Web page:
At 18, Alex Sánchez came to Israel on Birthright and prayed on the male side of the gender divider at Jerusalem’s Western Wall (Kotel).

At 24, Sánchez came to Israel as a Masa Israel Teaching Fellow and prayed on the female side.

“I’m probably one of the few people who’s had the unique experience of praying on both sides of the Kotel because when I came here the first time it was before I had transitioned,” says Sánchez, speaking from the garden of her home in Rishon LeZion.

Alex Sánchez at the Western Wall in Jerusalem. Photo courtesy of Alex Sánchez

“Not many can say that. I tell my other trans friends it’s like our trans privilege,” the 28-year-old English teacher jokes.

How did Sánchez, a Jewish boy from Hamilton, New Jersey, wind up as an Israeli woman who volunteers to help trans and LGBTQ people in the immigration process?

Growing up with a Jewish mother and Mexican father in a heavily Catholic town as “a brown queer person,” Sánchez always stood out from the crowd.

The two Sánchez kids decided to start going to synagogue when they were in high school. “We called ourselves ‘the orphans’ because our parents didn’t go with us. They drove us there and dropped us off,” she explains.

During freshman year at The College of New Jersey, Sánchez went to Israel on a free Birthright trip.

“Too often, trans stories are told through a lens of victimhood and sympathy. I want my story as a trans person to be positive.”

“I really felt this sense of belonging in Israel. And I remember thinking of my ancestors in the shtetl and what it could have meant for them if they had a country like this that would have taken them in — a place to escape the pogroms,” she says.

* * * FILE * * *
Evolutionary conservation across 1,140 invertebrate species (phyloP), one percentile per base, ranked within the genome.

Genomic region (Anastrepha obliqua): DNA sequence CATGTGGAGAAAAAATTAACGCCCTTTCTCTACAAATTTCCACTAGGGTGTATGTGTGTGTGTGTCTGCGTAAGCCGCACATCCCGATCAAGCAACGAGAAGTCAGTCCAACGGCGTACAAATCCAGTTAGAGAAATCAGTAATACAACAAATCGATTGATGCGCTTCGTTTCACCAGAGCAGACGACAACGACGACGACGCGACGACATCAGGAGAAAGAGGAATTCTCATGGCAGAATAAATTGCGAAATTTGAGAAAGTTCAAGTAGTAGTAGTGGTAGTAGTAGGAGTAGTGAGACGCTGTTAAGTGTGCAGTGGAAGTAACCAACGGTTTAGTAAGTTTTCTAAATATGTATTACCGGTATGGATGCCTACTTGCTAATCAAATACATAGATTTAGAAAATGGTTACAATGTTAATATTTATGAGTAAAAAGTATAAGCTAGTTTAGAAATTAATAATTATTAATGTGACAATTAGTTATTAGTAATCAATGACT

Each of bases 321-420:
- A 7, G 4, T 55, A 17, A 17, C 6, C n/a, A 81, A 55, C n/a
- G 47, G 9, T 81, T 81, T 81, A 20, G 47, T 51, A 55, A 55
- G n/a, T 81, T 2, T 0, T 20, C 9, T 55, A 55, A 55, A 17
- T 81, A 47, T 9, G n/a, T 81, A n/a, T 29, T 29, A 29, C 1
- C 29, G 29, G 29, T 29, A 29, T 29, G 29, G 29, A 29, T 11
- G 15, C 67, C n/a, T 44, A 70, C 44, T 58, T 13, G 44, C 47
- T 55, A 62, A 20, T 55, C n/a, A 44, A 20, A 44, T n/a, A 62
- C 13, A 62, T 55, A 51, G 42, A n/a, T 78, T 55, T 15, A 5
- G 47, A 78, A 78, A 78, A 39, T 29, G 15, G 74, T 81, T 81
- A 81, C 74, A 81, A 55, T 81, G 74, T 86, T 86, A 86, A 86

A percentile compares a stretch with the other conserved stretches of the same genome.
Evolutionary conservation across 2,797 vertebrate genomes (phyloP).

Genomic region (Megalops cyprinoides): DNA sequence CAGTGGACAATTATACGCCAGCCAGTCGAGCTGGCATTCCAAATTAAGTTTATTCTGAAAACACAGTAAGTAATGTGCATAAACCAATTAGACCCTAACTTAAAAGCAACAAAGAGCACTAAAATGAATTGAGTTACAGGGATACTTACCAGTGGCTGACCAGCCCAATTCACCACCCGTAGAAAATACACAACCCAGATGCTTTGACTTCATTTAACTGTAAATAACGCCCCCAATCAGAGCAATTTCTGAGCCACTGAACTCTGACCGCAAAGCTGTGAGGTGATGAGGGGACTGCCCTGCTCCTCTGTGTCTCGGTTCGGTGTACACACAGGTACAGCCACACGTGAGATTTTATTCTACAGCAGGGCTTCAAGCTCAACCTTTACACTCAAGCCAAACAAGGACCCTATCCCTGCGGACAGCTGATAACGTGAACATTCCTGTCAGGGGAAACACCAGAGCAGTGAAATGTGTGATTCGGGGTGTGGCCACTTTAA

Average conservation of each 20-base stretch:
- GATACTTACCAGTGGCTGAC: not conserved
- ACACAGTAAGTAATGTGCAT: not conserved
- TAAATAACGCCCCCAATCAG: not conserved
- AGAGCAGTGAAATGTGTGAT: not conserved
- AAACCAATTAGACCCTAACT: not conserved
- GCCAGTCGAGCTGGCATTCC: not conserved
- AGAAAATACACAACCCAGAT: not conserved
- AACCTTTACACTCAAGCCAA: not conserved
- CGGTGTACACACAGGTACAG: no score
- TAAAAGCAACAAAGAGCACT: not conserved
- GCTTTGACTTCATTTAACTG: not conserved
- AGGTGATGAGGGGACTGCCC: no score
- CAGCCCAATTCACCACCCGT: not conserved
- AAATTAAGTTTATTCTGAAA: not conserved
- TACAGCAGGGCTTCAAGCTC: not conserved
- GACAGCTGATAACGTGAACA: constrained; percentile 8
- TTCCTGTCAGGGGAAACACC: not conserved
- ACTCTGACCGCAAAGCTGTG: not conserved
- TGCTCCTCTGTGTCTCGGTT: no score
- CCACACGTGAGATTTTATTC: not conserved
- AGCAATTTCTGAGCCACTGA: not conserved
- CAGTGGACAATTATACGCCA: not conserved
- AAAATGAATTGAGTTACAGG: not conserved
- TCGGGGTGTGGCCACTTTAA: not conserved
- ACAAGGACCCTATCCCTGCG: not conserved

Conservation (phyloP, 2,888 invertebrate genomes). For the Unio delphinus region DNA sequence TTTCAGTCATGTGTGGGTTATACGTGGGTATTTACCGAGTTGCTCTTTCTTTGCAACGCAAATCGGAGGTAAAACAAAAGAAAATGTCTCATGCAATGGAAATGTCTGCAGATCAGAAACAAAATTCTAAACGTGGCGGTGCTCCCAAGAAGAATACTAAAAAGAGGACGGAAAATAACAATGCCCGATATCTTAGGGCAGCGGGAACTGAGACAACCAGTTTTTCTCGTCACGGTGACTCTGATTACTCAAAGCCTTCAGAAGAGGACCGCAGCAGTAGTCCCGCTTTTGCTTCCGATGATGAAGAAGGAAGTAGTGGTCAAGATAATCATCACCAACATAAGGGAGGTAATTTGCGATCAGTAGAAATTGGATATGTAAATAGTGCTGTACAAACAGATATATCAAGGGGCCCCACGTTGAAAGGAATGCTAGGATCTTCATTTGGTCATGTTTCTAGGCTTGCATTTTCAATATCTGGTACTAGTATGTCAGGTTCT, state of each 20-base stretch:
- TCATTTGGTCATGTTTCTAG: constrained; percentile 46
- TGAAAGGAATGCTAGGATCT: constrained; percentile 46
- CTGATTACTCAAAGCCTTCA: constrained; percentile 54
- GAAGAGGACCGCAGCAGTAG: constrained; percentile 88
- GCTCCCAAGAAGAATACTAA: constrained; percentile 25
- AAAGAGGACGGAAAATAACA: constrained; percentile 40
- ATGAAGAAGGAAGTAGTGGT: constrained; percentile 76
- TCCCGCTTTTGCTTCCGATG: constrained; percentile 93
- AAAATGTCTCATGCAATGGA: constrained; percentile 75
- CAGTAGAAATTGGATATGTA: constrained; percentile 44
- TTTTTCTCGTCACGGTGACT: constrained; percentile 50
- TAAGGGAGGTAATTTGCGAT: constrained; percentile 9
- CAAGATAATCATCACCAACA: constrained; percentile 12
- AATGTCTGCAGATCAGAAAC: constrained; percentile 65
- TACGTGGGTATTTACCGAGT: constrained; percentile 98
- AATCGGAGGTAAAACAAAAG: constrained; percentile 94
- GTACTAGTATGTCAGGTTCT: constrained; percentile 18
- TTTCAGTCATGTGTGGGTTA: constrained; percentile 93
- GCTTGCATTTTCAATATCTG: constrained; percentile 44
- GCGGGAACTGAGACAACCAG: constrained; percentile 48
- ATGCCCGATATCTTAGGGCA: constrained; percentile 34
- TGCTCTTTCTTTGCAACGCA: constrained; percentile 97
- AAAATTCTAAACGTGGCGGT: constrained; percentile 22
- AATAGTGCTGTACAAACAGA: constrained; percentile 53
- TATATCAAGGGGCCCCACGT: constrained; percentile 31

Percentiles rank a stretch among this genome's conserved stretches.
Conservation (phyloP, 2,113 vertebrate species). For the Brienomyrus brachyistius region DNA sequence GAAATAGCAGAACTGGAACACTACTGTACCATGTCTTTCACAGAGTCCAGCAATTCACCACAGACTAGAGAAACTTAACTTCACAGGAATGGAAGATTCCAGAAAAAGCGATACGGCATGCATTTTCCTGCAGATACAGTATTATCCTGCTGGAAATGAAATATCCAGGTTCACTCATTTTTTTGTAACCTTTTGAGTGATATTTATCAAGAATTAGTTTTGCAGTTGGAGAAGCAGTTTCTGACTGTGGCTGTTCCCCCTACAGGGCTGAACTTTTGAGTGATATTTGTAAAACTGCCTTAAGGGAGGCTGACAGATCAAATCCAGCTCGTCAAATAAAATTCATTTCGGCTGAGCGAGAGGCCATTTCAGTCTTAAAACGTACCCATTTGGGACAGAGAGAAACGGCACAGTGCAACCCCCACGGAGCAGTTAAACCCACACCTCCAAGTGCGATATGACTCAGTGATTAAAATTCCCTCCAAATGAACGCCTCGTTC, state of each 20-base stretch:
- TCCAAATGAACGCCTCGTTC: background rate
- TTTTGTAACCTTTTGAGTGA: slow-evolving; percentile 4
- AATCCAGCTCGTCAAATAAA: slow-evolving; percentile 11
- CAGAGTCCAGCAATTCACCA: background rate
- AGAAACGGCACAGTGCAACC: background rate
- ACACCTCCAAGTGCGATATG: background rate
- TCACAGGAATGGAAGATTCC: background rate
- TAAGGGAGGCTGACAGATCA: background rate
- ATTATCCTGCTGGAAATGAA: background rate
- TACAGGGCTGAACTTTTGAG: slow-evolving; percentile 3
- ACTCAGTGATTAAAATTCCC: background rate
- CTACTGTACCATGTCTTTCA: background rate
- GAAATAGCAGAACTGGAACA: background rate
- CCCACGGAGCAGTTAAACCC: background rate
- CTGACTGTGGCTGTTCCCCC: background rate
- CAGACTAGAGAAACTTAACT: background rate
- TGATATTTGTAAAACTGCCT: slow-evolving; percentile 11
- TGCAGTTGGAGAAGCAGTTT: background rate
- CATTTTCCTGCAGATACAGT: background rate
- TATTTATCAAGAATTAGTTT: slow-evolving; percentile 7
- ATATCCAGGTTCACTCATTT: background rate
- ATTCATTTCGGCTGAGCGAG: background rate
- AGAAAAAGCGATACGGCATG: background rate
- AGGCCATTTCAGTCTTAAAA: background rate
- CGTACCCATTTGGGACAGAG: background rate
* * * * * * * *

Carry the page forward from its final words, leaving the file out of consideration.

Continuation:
“I also thought about my aunt who was a staunch Zionist and Jewish rights advocate. She gave me a very big appreciation for Israel because she fought for us to have this kind of future.”

After graduating in 2016, Sánchez began the gender transition process while trying to find a teaching job.

“The interviewers would look at the name on my teaching license and see a different person standing in front of them. And there was an automatic, like, ‘I’ll take you through the paces, but it’s not happening.’”

So she took a job in social work until beginning Masa Israel Teaching Fellows (MITF) in September 2018.

Photo courtesy of Alex Sánchez

MITF placed Sánchez and several other fellows in Ramla, a blue-collar city with a mixed Arab and Jewish population. It’s not the sort of place you’d expect a trans individual to be welcomed with open arms.

“The expectation is, ‘Oh, you’re going to Ramla and you’re trans. Are you sure about that??’ But the level of acceptance and appreciation and love that I had from my students, from my coworkers and from the parents was so affirming,” she says.

“I was invited to Shabbat dinners and family parties for the holidays. It was such a heartwarming way to be introduced to Israel. And my neighbors as well… there were three different grandmothers fighting for who could have us for Shabbat dinner every week,” she recalls.

A comfortable place to work

“I think people have a big misconception that Israel is a little bit stuck in the past. And possibly not everyone is as welcoming and accepting,” Sánchez says.

“However, socially it has been very different for me being out as a trans person here than it was in the United States. I felt a lot more judgment in the United States than I ever felt in Israel.”

Photo courtesy of Alex Sánchez

These positive experiences convinced Sánchez to immigrate to Israel and continue teaching English.

After applying for a job she saw advertised on Facebook, she quickly landed an adjunct lecturer position at the College of Management Academic Studies in Rishon LeZion.

It isn’t fulltime, so she also applied at local high schools. English teachers from English-speaking countries are in short supply in Israel, and once again Sánchez landed a job right away – despite being completely upfront with interviewers about her transness.

“I prefer to be open about it because I want to gauge their reaction and see if it’s a place where I’ll be comfortable working,” she explained.